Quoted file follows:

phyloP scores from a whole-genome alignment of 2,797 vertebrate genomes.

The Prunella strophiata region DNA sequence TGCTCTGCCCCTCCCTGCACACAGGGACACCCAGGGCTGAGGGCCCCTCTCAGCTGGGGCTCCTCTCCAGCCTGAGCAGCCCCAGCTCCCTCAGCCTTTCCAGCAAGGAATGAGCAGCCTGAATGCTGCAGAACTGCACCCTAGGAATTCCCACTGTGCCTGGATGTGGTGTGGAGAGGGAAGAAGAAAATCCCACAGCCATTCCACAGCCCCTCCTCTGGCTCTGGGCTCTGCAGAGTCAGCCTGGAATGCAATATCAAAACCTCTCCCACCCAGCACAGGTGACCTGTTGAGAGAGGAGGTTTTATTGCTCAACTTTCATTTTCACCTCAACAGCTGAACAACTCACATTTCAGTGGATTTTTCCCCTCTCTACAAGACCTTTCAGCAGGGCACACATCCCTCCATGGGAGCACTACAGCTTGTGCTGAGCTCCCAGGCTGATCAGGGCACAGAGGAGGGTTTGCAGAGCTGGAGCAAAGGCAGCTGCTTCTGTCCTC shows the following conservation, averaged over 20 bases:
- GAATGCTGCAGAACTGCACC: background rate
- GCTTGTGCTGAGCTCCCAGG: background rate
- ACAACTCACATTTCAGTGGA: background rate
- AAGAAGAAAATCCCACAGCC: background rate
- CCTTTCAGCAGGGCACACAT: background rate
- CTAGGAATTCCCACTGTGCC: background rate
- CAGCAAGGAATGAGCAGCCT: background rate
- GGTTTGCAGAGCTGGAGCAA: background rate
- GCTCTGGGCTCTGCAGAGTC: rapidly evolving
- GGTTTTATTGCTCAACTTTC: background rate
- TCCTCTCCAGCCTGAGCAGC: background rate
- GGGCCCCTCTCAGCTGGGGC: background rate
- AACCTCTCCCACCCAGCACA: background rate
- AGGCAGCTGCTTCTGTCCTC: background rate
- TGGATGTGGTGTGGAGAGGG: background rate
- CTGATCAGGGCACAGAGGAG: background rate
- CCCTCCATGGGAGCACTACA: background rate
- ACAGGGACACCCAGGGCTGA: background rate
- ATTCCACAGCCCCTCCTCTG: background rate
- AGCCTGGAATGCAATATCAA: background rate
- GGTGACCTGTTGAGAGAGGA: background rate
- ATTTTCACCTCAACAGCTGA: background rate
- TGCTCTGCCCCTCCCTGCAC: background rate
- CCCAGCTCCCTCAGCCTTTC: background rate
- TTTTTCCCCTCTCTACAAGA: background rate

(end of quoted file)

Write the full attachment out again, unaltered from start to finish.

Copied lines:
phyloP scores from a whole-genome alignment of 2,797 vertebrate genomes.

The Prunella strophiata region DNA sequence TGCTCTGCCCCTCCCTGCACACAGGGACACCCAGGGCTGAGGGCCCCTCTCAGCTGGGGCTCCTCTCCAGCCTGAGCAGCCCCAGCTCCCTCAGCCTTTCCAGCAAGGAATGAGCAGCCTGAATGCTGCAGAACTGCACCCTAGGAATTCCCACTGTGCCTGGATGTGGTGTGGAGAGGGAAGAAGAAAATCCCACAGCCATTCCACAGCCCCTCCTCTGGCTCTGGGCTCTGCAGAGTCAGCCTGGAATGCAATATCAAAACCTCTCCCACCCAGCACAGGTGACCTGTTGAGAGAGGAGGTTTTATTGCTCAACTTTCATTTTCACCTCAACAGCTGAACAACTCACATTTCAGTGGATTTTTCCCCTCTCTACAAGACCTTTCAGCAGGGCACACATCCCTCCATGGGAGCACTACAGCTTGTGCTGAGCTCCCAGGCTGATCAGGGCACAGAGGAGGGTTTGCAGAGCTGGAGCAAAGGCAGCTGCTTCTGTCCTC shows the following conservation, averaged over 20 bases:
- GAATGCTGCAGAACTGCACC: background rate
- GCTTGTGCTGAGCTCCCAGG: background rate
- ACAACTCACATTTCAGTGGA: background rate
- AAGAAGAAAATCCCACAGCC: background rate
- CCTTTCAGCAGGGCACACAT: background rate
- CTAGGAATTCCCACTGTGCC: background rate
- CAGCAAGGAATGAGCAGCCT: background rate
- GGTTTGCAGAGCTGGAGCAA: background rate
- GCTCTGGGCTCTGCAGAGTC: rapidly evolving
- GGTTTTATTGCTCAACTTTC: background rate
- TCCTCTCCAGCCTGAGCAGC: background rate
- GGGCCCCTCTCAGCTGGGGC: background rate
- AACCTCTCCCACCCAGCACA: background rate
- AGGCAGCTGCTTCTGTCCTC: background rate
- TGGATGTGGTGTGGAGAGGG: background rate
- CTGATCAGGGCACAGAGGAG: background rate
- CCCTCCATGGGAGCACTACA: background rate
- ACAGGGACACCCAGGGCTGA: background rate
- ATTCCACAGCCCCTCCTCTG: background rate
- AGCCTGGAATGCAATATCAA: background rate
- GGTGACCTGTTGAGAGAGGA: background rate
- ATTTTCACCTCAACAGCTGA: background rate
- TGCTCTGCCCCTCCCTGCAC: background rate
- CCCAGCTCCCTCAGCCTTTC: background rate
- TTTTTCCCCTCTCTACAAGA: background rate